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3 rd Status report of degree project Integrating SWI-Prolog for semantic reasoning in Bioclipse Samuel Lampa, 2010-04-07 Project blog: http://saml.rilspace.com 3 rd Status report of degree project Integrating SWI-Prolog for semantic reasoning in Bioclipse Samuel Lampa, 2010-04-07 Project blog: http://saml.rilspace.com

3rd Proj. Update: Integrating SWI-Prolog for Semantic Reasoning in Bioclipse

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The third and last project update on my thesis project titled "Integrating SWI-Prolog for Semantic Reasoning in Bioclipse"

Text of 3rd Proj. Update: Integrating SWI-Prolog for Semantic Reasoning in Bioclipse

  • 1. rd 3 Status report of degree project Integrating SWI-Prolog for semantic reasoning in Bioclipse Samuel Lampa, 2010-04-07Project blog: http://saml.rilspace.com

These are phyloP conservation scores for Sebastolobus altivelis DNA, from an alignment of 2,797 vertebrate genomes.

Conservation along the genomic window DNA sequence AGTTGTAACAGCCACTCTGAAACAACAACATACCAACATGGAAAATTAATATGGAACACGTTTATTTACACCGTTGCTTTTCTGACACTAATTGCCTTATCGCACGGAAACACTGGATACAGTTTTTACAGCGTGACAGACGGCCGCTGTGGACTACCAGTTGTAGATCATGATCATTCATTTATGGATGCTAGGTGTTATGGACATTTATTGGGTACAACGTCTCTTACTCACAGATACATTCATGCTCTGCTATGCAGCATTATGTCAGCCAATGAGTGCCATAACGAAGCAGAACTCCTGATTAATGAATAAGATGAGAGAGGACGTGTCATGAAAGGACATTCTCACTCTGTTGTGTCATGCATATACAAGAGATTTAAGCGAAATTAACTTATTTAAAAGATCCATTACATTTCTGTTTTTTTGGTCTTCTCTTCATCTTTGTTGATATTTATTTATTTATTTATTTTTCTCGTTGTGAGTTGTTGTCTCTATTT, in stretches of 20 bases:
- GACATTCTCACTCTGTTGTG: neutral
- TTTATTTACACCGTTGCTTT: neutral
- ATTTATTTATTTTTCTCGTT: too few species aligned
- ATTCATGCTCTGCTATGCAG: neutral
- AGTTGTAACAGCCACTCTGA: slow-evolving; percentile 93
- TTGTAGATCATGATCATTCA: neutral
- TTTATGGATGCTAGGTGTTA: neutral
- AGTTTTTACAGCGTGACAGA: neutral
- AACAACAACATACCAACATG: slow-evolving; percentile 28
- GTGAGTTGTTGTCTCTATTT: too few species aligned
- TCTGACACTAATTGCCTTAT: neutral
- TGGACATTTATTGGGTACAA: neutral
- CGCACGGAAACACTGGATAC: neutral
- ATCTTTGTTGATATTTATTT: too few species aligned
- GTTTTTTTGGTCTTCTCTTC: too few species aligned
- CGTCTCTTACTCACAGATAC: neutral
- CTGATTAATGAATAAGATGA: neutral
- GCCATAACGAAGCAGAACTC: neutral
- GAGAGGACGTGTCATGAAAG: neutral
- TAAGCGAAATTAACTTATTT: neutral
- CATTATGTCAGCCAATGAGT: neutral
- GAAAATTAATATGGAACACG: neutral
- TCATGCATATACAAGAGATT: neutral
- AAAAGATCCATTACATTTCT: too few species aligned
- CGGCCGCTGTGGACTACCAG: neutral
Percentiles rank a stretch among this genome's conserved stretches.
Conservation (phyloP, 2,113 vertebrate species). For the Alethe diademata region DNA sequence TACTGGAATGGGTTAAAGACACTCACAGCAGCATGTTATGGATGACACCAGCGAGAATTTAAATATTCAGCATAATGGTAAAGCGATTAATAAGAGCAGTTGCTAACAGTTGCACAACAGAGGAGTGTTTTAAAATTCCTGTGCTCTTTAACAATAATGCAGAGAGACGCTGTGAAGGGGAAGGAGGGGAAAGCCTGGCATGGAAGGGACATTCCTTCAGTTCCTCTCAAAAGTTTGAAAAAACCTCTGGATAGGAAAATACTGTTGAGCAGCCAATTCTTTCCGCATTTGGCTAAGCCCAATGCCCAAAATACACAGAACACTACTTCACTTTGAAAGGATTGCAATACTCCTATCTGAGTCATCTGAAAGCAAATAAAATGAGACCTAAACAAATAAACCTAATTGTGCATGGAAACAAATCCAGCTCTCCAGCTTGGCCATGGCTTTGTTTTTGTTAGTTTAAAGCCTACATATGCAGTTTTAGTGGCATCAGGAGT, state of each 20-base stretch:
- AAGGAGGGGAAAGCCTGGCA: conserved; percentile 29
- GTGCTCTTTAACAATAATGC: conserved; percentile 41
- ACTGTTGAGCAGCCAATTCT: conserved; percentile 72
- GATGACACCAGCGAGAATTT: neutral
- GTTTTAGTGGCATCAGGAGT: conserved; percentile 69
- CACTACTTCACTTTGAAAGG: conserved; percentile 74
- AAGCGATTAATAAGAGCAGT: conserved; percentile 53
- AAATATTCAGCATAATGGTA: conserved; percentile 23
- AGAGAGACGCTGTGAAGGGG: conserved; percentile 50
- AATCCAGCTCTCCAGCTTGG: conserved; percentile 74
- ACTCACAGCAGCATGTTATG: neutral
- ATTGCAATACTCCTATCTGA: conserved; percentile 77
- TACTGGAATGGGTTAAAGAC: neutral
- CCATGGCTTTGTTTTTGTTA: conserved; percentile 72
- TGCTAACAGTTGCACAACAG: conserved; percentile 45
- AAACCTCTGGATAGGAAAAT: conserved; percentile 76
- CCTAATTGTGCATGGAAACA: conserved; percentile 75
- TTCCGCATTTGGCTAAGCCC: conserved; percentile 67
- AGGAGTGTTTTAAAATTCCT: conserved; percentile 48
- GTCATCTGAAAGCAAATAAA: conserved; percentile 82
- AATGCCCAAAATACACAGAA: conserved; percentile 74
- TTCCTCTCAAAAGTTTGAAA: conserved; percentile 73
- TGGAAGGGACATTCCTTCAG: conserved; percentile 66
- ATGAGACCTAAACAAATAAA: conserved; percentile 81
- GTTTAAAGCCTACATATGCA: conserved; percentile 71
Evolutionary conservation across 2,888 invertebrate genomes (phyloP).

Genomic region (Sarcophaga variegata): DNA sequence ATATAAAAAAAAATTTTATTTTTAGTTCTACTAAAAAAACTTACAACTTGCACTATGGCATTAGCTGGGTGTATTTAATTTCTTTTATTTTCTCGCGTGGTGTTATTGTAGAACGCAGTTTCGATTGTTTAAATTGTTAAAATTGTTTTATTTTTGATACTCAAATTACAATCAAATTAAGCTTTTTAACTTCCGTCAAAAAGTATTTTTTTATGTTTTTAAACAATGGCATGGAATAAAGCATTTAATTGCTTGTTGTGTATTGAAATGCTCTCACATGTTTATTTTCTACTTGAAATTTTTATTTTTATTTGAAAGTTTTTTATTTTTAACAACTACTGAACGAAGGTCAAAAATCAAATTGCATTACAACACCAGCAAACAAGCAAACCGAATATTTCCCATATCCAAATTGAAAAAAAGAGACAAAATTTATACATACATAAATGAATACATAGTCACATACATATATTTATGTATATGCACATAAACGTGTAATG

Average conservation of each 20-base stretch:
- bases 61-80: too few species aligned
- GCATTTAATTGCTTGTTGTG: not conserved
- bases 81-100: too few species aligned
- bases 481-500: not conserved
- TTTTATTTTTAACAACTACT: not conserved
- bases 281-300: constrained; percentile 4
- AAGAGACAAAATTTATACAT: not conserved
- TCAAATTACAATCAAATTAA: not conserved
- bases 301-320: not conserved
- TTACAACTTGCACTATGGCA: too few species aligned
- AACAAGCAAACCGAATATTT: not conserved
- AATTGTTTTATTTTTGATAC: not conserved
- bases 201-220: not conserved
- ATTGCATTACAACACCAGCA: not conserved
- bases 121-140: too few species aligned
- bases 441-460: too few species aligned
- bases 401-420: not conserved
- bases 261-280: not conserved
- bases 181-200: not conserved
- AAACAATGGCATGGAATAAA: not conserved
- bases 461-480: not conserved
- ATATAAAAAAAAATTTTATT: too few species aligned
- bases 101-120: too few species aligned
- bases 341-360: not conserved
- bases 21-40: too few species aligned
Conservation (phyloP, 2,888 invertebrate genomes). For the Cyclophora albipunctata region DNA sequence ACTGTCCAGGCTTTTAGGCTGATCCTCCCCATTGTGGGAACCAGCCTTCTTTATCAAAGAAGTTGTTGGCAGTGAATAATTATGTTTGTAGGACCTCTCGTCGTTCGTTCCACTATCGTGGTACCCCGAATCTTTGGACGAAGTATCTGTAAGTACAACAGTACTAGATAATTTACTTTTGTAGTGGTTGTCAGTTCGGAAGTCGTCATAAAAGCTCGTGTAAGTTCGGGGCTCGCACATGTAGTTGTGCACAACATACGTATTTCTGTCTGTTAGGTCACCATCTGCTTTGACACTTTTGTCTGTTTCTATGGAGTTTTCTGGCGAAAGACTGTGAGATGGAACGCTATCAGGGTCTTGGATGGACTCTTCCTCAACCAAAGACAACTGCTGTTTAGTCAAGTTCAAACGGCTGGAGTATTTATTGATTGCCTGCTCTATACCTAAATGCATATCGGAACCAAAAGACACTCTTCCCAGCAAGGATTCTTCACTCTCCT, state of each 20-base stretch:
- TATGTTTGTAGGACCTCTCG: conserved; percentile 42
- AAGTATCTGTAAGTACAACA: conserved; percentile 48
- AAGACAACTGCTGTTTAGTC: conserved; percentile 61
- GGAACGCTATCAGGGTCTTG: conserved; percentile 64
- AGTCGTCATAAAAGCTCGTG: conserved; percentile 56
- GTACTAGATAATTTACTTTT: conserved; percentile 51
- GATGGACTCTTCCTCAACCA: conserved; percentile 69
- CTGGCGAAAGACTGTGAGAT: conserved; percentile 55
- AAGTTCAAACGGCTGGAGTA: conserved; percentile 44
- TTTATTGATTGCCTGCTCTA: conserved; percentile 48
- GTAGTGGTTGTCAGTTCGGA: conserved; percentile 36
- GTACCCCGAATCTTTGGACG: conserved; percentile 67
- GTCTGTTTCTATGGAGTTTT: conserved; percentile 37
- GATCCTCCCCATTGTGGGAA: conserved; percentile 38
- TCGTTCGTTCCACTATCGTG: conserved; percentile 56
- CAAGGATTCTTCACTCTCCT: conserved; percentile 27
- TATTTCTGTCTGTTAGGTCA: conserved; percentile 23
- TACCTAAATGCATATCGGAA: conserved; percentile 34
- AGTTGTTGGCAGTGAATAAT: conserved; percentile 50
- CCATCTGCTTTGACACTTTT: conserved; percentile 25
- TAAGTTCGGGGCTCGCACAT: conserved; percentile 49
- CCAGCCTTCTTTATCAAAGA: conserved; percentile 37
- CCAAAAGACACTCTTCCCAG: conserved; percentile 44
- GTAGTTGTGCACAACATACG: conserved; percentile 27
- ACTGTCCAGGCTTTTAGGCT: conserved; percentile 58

2. Research questionHow do biochemical questionsformulated as Prolog queries compare to other solutions available in Bioclipse in terms of speed and expressiveness? 3. Compared Semantic Tools Jena General RDF querying (via SPARQL) Pellet OWL-DL Reasoning (via SPARQL) General querying via Jena (via SPARQL) SWI-Prolog Access to RDF triples (both assertion and querying) via the rdf( Subject, Predicate, Object ) method Complex wrapper/convenience methods can be built 4. Use Case: NMRShiftDBInteresting use case: Querying NMRShiftDB data Characteristics: Rather shallow RDF graph Numeric (float value) intervalmatching 5. NMR Spectrum Similarity SearchWhat to test: Given a spectrum, represented as a list of shift values, find spectra with the same shifts, (allowing Intensity variation within a limit).Shift Dereferencing spectra 6. Example Data:hasSpectrum ; :moleculeId "234". :hasPeak ,,, :hasShift "17.6"^^xsd:decimal . :hasShift "18.3"^^xsd:decimal . :hasShift "22.6"^^xsd:decimal . 7. % Register RDF namespaces, for use in the convenience methods at the end :- rdf_register_ns(nmr, 'http://www.nmrshiftdb.org/onto#'). Prolog code :- rdf_register_ns(xsd, 'http://www.w3.org/2001/XMLSchema#').find_mol_with_peak_vals_near( SearchShiftVals, Mols ) :- % Pick the Mols in 'Mol', that match the pattern: % list_peak_shifts_of_mol( Mol, MolShiftVals ), contains_list_elems_near( SearchShiftVals, MolShiftVals ) % and collect them in 'Mols'. setof( Mol,( list_peak_shifts_of_mol( Mol, MolShiftVals ),% A Mol's shift values are collectedcontains_list_elems_near( SearchShiftVals, MolShiftVals ) ), % and compared against the given SearchShiftVals[Mols|MolTail] ).% In 'Mols', all 'Mol's, for which their shift % values match the SearchShiftVals, are collected. % Given a 'Mol', give it's shiftvalues in list form, in 'ListOfPeaks' list_peak_shifts_of_mol( Mol, ListOfPeaks ) :- has_spectrum( Mol, Spectrum ), findall( ShiftVal,( has_peak( Spectrum, Peak ),has_shift_val( Peak, ShiftVal ) ),ListOfPeaks ). % Compare two lists to see if list2 has near-matches for each of the values in list1 contains_list_elems_near( [ElemHead|ElemTail], List ) :- member_close_to( ElemHead, List ), ( contains_list_elems_near( ElemTail, List ); ElemTail == [] ). %%%%%%%%%%%%%%%%%%%%%%%% % Recursive construct: % %%%%%%%%%%%%%%%%%%%%%%%% % Test first the end criterion: member_close_to( X, [ Y | Tail ] ) :- closeTo( X, Y ). % but if the above doesn't validate, then recursively continue with the tail of List2: member_close_to( X, [ Y | Tail ] ) :- member_close_to( X, Tail ). % Numerical near-match closeTo( Val1, Val2 ) :- abs(Val1 - Val2) =< 0.3. %%%%%%%%%%%%%%%%%%%%%%%%%%%%%%%%% % Convenience accessory methods % %%%%%%%%%%%%%%%%%%%%%%%%%%%%%%%%% has_shift_val( Peak, ShiftVal ) :- rdf( Peak, nmr:hasShift, literal(type(xsd:decimal, ShiftValLiteral))), atom_number_create( ShiftValLiteral, ShiftVal ). has_spectrum( Subject, Predicate ) :- rdf( Subject, nmr:has_spectrum, Predicate). has_peak( Subject, Predicate ) :- rdf( Subject, nmr:has_peak, Predicate).% Wrapper method for the atom_number/2 method which converts atoms (string constants) to number. % The wrapper methods avoids exceptions on empty atoms, instead converting into a zero. atom_number_create( Atom, Number ) :- atom_length( Atom, AtomLength ), AtomLength > 0 -> % IF atom is not empty atom_number( Atom, Number ); % THEN Convert the atom to a numerical value atom_number( '0', Number ).% ELSE Convert to a zero "); 8. PREFIX owl: SPARQL code PREFIX afn: PREFIX fn: PREFIX nmr: PREFIX xsd: PREFIX rdfs: SELECT?s WHERE {?s nmr:hasPeak [ nmr:hasShift ?s1 ] , [ nmr:hasShift ?s2 ] , [ nmr:hasShift ?s3 ] , [ nmr:hasShift ?s4 ] , [ nmr:hasShift ?s5 ] , [ nmr:hasShift ?s6 ] , [ nmr:hasShift ?s7 ] , [ nmr:hasShift ?s8 ] , [ nmr:hasShift ?s9 ] , [ nmr:hasShift ?s10 ] , [ nmr:hasShift ?s11 ] , [ nmr:hasShift ?s12 ] , [ nmr:hasShift ?s13 ] , [ nmr:hasShift ?s14 ] , [ nmr:hasShift ?s15 ] , [ nmr:hasShift ?s16 ] . FILTER ( fn:abs(?s1 - 17.6) < 0.3 ) . FILTER ( fn:abs(?s2 - 18.3) < 0.3 ) . FILTER ( fn:abs(?s3 - 22.6) < 0.3 ) . FILTER ( fn:abs(?s4 - 26.5) < 0.3 ) . FILTER ( fn:abs(?s5 - 31.7) < 0.3 ) . FILTER ( fn:abs(?s6 - 33.5) < 0.3 ) . FILTER ( fn:abs(?s7 - 33.5) < 0.3 ) . FILTER ( fn:abs(?s8 - 41.8) < 0.3 ) . FILTER ( fn:abs(?s9 - 42.0) < 0.3 ) . FILTER ( fn:abs(?s10 - 42.2) < 0.3 ) . FILTER ( fn:abs(?s11 - 78.34) < 0.3 ) . FILTER ( fn:abs(?s12 - 140.99) < 0.3 ) . FILTER ( fn:abs(?s13 - 158.3) < 0.3 ) . FILTER ( fn:abs(?s14 - 193.4) < 0.3 ) . FILTER ( fn:abs(?s15 - 203.0) < 0.3 ) . FILTER ( fn:abs(?s16 - 0) < 0.3 ) . } 9. Expressiveness 10. Expressivity: SPARQL vs PrologSPARQLPROLOG 11. Prolog predicate taking variablesHow to change input parameters? SPARQL: Modify SPARQL query Prolog: Change input parameter 12. Observations SPARQL Fewer lines of code Easier to understand the code Prolog Easier to change input parameters Easier to re-use existing logic(call a method rather than cut and paste SPARQL code) Easier to change aspects of the execution logic 13. Performance 14. Prolog vs Jena vs JenaTDB vs Pellet 15. Prolog vs Jena vs JenaTDB 16. Observations Prolog is the fastest (in-memory only) Jena faster with disk based than within-memory RDF store! Pellet with in-memory store is slow Pellet with disk based store out ofquestion 17. Project plan from last Planned final presentation: 28 april 2010 (BMC B7:101a)Everybody is welcome! 18. Thank you! Project blog: http://saml.rilspace.com